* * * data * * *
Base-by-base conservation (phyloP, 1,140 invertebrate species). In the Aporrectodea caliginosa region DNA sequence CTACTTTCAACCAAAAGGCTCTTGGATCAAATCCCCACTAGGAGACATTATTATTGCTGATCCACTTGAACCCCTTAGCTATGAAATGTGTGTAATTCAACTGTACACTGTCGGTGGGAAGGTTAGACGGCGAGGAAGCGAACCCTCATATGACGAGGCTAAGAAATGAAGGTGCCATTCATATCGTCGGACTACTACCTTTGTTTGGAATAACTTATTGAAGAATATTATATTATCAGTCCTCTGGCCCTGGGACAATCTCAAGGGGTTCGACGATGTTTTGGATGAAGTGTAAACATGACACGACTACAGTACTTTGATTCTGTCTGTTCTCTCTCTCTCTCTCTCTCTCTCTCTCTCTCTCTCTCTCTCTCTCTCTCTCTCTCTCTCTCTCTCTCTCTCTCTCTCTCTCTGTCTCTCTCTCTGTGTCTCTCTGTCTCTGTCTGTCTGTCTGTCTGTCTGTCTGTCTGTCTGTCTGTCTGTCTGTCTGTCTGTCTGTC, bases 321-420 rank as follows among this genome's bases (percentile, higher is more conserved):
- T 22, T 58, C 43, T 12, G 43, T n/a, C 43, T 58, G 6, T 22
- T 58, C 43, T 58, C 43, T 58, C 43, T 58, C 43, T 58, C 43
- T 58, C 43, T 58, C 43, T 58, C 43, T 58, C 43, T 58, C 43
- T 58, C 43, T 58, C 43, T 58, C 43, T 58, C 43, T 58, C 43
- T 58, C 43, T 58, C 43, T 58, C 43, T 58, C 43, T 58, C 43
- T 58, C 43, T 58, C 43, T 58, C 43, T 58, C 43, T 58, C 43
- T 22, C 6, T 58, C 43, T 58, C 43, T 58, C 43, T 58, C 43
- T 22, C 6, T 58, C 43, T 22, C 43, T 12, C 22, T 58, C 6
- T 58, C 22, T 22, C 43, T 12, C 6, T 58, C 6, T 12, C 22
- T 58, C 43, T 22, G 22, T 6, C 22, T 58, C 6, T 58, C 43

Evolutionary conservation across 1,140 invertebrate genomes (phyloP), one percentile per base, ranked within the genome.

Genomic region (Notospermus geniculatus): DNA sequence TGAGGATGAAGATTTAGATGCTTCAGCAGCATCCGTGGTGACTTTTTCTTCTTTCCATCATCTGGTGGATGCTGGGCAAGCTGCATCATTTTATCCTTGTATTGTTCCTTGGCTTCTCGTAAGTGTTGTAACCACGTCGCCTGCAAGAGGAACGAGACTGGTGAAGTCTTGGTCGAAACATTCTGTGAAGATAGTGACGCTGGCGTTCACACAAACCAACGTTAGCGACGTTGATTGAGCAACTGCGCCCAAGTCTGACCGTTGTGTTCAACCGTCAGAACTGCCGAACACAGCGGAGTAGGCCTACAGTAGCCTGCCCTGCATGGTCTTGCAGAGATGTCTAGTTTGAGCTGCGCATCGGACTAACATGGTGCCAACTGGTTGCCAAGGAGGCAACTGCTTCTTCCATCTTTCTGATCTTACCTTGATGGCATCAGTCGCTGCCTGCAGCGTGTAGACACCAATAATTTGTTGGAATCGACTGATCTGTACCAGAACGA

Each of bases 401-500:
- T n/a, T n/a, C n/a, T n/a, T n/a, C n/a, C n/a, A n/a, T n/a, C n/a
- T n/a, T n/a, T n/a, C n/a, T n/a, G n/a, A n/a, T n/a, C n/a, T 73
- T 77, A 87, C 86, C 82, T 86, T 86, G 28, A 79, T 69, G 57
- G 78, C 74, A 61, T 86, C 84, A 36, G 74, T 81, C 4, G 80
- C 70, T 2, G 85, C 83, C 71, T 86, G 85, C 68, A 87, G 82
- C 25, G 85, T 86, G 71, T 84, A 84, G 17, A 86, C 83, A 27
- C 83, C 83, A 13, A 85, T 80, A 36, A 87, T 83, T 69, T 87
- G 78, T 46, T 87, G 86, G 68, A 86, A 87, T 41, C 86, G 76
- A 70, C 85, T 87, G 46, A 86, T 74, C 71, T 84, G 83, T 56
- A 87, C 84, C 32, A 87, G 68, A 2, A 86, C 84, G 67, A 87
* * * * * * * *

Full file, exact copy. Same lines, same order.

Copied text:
Base-by-base conservation (phyloP, 1,140 invertebrate species). In the Aporrectodea caliginosa region DNA sequence CTACTTTCAACCAAAAGGCTCTTGGATCAAATCCCCACTAGGAGACATTATTATTGCTGATCCACTTGAACCCCTTAGCTATGAAATGTGTGTAATTCAACTGTACACTGTCGGTGGGAAGGTTAGACGGCGAGGAAGCGAACCCTCATATGACGAGGCTAAGAAATGAAGGTGCCATTCATATCGTCGGACTACTACCTTTGTTTGGAATAACTTATTGAAGAATATTATATTATCAGTCCTCTGGCCCTGGGACAATCTCAAGGGGTTCGACGATGTTTTGGATGAAGTGTAAACATGACACGACTACAGTACTTTGATTCTGTCTGTTCTCTCTCTCTCTCTCTCTCTCTCTCTCTCTCTCTCTCTCTCTCTCTCTCTCTCTCTCTCTCTCTCTCTCTCTCTCTCTCTCTGTCTCTCTCTCTGTGTCTCTCTGTCTCTGTCTGTCTGTCTGTCTGTCTGTCTGTCTGTCTGTCTGTCTGTCTGTCTGTCTGTCTGTC, bases 321-420 rank as follows among this genome's bases (percentile, higher is more conserved):
- T 22, T 58, C 43, T 12, G 43, T n/a, C 43, T 58, G 6, T 22
- T 58, C 43, T 58, C 43, T 58, C 43, T 58, C 43, T 58, C 43
- T 58, C 43, T 58, C 43, T 58, C 43, T 58, C 43, T 58, C 43
- T 58, C 43, T 58, C 43, T 58, C 43, T 58, C 43, T 58, C 43
- T 58, C 43, T 58, C 43, T 58, C 43, T 58, C 43, T 58, C 43
- T 58, C 43, T 58, C 43, T 58, C 43, T 58, C 43, T 58, C 43
- T 22, C 6, T 58, C 43, T 58, C 43, T 58, C 43, T 58, C 43
- T 22, C 6, T 58, C 43, T 22, C 43, T 12, C 22, T 58, C 6
- T 58, C 22, T 22, C 43, T 12, C 6, T 58, C 6, T 12, C 22
- T 58, C 43, T 22, G 22, T 6, C 22, T 58, C 6, T 58, C 43

Evolutionary conservation across 1,140 invertebrate genomes (phyloP), one percentile per base, ranked within the genome.

Genomic region (Notospermus geniculatus): DNA sequence TGAGGATGAAGATTTAGATGCTTCAGCAGCATCCGTGGTGACTTTTTCTTCTTTCCATCATCTGGTGGATGCTGGGCAAGCTGCATCATTTTATCCTTGTATTGTTCCTTGGCTTCTCGTAAGTGTTGTAACCACGTCGCCTGCAAGAGGAACGAGACTGGTGAAGTCTTGGTCGAAACATTCTGTGAAGATAGTGACGCTGGCGTTCACACAAACCAACGTTAGCGACGTTGATTGAGCAACTGCGCCCAAGTCTGACCGTTGTGTTCAACCGTCAGAACTGCCGAACACAGCGGAGTAGGCCTACAGTAGCCTGCCCTGCATGGTCTTGCAGAGATGTCTAGTTTGAGCTGCGCATCGGACTAACATGGTGCCAACTGGTTGCCAAGGAGGCAACTGCTTCTTCCATCTTTCTGATCTTACCTTGATGGCATCAGTCGCTGCCTGCAGCGTGTAGACACCAATAATTTGTTGGAATCGACTGATCTGTACCAGAACGA

Each of bases 401-500:
- T n/a, T n/a, C n/a, T n/a, T n/a, C n/a, C n/a, A n/a, T n/a, C n/a
- T n/a, T n/a, T n/a, C n/a, T n/a, G n/a, A n/a, T n/a, C n/a, T 73
- T 77, A 87, C 86, C 82, T 86, T 86, G 28, A 79, T 69, G 57
- G 78, C 74, A 61, T 86, C 84, A 36, G 74, T 81, C 4, G 80
- C 70, T 2, G 85, C 83, C 71, T 86, G 85, C 68, A 87, G 82
- C 25, G 85, T 86, G 71, T 84, A 84, G 17, A 86, C 83, A 27
- C 83, C 83, A 13, A 85, T 80, A 36, A 87, T 83, T 69, T 87
- G 78, T 46, T 87, G 86, G 68, A 86, A 87, T 41, C 86, G 76
- A 70, C 85, T 87, G 46, A 86, T 74, C 71, T 84, G 83, T 56
- A 87, C 84, C 32, A 87, G 68, A 2, A 86, C 84, G 67, A 87